Background: Lesions of cerebral small vessel disease, such as white matter hyperintensities (WMHs) in individuals with cardiometabolic risk factors, interfere with the trajectories of the white matter and eventually contribute to cognitive decline. However, there is no consensus yet about the precise underlying topological mechanism.
Purpose: To examine whether WMH and cognitive function are associated and whether any such association is mediated or explained by structural connectivity measures in an adult population. In addition, to investigate underlying local abnormalities in white matter by assessing the tract-specific WMH volumes and their tract-specific association with cognitive function.
Materials and Methods: In the prospective type 2 diabetes-enriched population-based Maastricht Study, structural and diffusion-tensor MRI was performed (December 2013 to February 2017). Total and tract-specific WMH volumes; network measures; cognition scores; and demographic, cardiovascular, and lifestyle characteristics were determined. Multivariable linear regression and mediation analyses were used to investigate the association of WMH volume, tract-specific WMH volumes, and network measures with cognitive function. Associations were adjusted for age, sex, education, diabetes status, and cardiovascular risk factors.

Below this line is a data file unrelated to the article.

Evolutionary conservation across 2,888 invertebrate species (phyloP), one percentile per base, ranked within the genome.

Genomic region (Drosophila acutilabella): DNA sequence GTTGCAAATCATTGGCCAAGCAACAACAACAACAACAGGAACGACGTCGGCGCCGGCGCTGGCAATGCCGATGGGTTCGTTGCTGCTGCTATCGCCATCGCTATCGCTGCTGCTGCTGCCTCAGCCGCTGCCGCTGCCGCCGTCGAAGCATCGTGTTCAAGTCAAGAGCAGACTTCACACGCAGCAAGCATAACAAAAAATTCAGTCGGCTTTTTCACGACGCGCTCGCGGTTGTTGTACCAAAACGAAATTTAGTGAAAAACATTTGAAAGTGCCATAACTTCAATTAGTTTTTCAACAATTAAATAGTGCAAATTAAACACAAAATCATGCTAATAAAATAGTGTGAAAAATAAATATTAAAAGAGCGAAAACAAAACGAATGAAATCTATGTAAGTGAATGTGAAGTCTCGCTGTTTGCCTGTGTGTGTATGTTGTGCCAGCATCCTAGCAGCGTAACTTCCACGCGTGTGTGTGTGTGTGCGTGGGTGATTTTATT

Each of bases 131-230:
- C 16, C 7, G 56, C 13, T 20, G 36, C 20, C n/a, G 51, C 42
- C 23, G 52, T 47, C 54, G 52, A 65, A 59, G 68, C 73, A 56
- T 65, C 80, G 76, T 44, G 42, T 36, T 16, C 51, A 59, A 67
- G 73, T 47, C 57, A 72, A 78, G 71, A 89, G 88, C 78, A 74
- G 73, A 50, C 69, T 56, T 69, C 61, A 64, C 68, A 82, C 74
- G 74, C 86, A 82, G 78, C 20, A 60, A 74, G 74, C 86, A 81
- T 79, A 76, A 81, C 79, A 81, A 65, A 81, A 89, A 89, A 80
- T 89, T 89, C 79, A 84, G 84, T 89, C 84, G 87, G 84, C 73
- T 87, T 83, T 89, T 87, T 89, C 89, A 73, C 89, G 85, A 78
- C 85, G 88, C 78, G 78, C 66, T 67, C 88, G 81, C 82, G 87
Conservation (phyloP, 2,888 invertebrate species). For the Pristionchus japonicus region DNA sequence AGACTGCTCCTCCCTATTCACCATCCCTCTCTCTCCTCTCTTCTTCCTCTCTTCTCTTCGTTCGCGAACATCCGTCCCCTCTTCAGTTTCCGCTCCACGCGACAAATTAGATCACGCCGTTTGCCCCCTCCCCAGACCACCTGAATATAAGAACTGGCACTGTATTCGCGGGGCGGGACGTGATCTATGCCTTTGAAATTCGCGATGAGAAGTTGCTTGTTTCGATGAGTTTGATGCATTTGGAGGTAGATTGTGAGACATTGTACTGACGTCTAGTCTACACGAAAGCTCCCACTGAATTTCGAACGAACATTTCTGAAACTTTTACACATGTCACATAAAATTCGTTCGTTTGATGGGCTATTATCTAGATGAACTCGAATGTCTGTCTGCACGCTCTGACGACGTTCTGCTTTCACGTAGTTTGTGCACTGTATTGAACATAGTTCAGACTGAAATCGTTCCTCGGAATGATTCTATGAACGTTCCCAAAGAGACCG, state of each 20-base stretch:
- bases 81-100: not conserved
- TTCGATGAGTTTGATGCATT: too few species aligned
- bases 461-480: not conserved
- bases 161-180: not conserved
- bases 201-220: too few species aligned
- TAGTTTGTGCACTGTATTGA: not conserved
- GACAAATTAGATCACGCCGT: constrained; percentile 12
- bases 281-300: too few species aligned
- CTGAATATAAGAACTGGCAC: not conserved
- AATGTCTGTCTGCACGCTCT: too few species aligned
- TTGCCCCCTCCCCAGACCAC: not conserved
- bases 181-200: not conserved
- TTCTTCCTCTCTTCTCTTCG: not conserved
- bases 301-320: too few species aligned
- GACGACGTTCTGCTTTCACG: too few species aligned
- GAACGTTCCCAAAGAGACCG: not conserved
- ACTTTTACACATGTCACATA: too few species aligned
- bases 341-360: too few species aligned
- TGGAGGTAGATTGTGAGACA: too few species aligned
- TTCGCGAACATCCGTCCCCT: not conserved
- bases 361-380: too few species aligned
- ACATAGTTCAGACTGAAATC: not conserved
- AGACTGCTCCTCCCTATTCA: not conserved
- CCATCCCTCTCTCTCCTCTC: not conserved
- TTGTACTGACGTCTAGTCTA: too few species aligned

Results: A total of 5083 participants (mean age, 59 years +/- 9 [standard deviation]; 2592 men; 1027 with diabetes) were evaluated. Larger WMH volumes were associated with stronger local (standardized beta coefficient, 0.065; P
Conclusion: White matter hyperintensity volume, local network efficiency, and information processing speed scores are interrelated, and local network properties explain lower cognitive performance due to white matter network alterations. (C) RSNA, 2020
- brain networks
- information-processing speed
- INFORMATION-PROCESSING SPEED
- BRAIN NETWORKS